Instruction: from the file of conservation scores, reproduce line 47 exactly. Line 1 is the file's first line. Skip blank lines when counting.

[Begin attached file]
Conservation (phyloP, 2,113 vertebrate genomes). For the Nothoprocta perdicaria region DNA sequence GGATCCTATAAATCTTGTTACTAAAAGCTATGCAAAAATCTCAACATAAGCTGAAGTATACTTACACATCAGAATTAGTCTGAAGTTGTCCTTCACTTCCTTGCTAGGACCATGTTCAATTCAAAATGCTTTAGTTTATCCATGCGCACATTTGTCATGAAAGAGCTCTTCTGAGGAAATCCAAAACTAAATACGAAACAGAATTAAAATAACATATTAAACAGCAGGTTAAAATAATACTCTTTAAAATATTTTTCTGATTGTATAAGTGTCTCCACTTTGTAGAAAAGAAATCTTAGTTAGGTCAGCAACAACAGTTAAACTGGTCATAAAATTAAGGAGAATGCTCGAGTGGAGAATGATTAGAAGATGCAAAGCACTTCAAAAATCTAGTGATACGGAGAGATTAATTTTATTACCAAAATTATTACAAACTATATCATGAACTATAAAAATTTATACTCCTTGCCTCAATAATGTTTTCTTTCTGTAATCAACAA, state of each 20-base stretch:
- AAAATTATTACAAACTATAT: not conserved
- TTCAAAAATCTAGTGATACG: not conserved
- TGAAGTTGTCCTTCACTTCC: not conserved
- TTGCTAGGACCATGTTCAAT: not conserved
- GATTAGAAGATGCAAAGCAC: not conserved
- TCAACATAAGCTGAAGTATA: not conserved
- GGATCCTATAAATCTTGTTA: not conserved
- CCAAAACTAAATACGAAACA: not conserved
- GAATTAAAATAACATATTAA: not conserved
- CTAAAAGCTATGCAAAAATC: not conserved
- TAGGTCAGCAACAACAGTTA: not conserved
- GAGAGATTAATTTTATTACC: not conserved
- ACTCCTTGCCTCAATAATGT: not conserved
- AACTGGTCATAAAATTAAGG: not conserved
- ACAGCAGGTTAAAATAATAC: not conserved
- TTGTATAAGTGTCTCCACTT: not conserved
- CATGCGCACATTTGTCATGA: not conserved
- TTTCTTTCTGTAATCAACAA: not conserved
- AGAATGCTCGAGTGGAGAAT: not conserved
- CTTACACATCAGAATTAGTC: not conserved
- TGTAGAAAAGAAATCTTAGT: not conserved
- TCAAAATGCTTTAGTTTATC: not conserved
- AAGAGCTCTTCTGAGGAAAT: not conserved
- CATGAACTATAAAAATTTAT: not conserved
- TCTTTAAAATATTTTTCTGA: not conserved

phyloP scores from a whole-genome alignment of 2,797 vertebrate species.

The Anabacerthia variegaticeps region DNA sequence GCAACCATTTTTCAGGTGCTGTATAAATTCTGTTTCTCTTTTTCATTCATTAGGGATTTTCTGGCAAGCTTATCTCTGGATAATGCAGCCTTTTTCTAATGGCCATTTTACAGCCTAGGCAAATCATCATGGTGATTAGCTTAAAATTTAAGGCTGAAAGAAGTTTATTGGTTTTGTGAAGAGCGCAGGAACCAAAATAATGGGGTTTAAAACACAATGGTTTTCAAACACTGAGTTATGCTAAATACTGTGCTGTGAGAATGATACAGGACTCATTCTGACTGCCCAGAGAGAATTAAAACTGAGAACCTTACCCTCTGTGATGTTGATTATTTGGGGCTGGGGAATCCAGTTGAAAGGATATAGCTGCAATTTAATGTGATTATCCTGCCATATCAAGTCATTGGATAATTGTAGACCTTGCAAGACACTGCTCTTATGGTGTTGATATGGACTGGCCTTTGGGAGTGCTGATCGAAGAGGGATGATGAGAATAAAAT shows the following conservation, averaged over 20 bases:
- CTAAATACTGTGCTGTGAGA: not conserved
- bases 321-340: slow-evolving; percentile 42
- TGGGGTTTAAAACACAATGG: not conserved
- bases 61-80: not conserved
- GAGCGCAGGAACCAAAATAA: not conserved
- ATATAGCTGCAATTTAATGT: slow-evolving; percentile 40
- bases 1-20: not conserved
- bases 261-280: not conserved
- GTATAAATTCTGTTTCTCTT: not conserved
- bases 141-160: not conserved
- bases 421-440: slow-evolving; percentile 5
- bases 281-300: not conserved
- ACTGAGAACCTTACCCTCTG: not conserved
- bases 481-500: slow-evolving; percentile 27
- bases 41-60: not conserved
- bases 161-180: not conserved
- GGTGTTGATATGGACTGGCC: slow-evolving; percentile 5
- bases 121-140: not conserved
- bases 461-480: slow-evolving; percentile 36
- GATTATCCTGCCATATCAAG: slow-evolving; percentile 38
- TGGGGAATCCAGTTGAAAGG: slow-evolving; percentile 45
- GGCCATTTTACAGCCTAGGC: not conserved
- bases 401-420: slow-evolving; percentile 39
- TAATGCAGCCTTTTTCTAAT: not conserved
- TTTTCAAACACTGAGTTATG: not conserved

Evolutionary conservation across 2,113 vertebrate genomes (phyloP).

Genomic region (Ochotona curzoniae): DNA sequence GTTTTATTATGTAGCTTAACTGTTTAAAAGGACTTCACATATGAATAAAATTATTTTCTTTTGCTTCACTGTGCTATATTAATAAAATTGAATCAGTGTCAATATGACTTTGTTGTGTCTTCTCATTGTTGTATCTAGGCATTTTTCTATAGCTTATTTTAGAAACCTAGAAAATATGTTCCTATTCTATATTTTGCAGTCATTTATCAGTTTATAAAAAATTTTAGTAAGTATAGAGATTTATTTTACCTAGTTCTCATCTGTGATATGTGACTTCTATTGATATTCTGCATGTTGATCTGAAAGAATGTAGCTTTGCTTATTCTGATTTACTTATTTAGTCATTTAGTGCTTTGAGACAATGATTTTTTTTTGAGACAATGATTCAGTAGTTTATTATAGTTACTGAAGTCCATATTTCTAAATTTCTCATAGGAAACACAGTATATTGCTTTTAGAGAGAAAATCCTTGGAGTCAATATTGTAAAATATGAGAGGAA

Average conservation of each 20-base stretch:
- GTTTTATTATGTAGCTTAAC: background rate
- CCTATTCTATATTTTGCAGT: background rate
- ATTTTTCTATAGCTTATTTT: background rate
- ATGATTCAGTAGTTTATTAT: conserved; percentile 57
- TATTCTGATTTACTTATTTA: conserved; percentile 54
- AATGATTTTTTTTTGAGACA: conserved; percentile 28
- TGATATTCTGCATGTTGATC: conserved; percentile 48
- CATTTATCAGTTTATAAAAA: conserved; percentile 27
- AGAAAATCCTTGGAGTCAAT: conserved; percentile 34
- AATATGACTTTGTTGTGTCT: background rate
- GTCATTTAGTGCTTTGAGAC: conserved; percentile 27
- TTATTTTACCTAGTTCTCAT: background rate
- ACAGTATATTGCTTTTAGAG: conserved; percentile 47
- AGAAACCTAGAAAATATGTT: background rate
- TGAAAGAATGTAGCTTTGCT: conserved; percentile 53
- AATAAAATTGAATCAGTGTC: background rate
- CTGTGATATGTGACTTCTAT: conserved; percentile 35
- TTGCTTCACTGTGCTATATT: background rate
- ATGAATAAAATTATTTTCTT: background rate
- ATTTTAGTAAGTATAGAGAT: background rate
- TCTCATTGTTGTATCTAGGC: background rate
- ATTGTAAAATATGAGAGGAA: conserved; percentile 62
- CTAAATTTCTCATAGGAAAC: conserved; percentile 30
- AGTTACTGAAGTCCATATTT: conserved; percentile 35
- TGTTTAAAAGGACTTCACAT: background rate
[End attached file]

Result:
- bases 461-480: slow-evolving; percentile 36